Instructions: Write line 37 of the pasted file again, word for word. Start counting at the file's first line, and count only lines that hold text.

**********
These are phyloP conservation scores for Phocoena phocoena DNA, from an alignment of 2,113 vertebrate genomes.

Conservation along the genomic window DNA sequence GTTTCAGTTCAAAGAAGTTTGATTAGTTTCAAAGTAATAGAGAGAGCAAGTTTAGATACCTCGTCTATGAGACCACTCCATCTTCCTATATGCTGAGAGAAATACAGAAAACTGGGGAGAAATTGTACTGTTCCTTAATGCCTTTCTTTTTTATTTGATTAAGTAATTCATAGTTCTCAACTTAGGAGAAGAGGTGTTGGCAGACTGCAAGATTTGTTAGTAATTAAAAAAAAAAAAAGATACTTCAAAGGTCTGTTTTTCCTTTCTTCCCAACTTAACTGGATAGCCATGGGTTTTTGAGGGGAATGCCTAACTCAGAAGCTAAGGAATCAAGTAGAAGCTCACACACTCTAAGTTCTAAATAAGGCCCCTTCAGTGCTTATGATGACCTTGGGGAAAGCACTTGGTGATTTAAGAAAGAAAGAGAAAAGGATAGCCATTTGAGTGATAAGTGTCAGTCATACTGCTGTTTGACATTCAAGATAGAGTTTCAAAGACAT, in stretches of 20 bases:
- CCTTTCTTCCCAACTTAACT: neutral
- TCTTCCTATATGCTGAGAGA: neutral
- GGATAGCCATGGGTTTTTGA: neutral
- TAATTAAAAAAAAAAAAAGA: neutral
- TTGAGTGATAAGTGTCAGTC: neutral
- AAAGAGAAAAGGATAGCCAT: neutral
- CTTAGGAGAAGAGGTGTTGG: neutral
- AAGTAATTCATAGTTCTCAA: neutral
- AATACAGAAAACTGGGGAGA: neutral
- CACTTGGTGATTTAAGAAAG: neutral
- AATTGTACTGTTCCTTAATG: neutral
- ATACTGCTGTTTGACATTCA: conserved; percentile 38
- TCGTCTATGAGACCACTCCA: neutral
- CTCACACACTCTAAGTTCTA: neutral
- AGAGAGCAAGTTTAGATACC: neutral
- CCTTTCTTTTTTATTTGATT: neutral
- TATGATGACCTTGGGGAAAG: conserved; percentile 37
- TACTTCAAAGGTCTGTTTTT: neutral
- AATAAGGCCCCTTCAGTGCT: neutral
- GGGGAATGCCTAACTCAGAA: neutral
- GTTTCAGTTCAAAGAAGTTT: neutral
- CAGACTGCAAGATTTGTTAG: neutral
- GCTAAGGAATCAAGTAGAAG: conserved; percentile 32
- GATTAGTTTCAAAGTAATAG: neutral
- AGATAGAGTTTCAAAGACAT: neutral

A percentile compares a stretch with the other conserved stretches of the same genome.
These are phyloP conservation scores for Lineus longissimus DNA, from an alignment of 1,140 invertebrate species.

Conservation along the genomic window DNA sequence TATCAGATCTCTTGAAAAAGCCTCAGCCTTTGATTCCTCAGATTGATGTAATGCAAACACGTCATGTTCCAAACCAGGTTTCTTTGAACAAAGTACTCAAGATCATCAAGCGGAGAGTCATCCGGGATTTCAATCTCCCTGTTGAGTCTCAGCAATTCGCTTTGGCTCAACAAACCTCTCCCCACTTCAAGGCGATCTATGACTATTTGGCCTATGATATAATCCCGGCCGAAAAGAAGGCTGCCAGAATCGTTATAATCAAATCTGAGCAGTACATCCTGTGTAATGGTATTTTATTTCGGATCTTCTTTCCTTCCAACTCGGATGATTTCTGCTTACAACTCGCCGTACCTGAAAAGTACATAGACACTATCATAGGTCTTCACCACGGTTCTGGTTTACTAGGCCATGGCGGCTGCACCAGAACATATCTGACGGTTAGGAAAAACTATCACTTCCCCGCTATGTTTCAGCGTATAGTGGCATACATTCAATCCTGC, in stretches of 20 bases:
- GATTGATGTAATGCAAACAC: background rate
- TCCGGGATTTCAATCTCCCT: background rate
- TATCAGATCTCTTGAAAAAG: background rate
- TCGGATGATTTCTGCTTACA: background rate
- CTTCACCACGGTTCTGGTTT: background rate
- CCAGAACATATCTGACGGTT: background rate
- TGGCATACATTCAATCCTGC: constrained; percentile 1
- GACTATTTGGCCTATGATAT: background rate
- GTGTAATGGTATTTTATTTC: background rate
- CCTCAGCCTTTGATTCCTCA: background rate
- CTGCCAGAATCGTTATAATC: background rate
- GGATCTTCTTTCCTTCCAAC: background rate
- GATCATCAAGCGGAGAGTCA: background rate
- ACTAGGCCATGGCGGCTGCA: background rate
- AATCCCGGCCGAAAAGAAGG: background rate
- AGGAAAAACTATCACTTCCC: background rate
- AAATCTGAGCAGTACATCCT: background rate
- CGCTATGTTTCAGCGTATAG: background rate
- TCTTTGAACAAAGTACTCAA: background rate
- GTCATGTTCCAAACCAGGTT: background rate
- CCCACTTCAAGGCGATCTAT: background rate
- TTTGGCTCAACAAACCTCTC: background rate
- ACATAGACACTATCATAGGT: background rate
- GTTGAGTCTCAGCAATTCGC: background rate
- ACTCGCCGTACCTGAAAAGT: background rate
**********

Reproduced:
- TGGCATACATTCAATCCTGC: constrained; percentile 1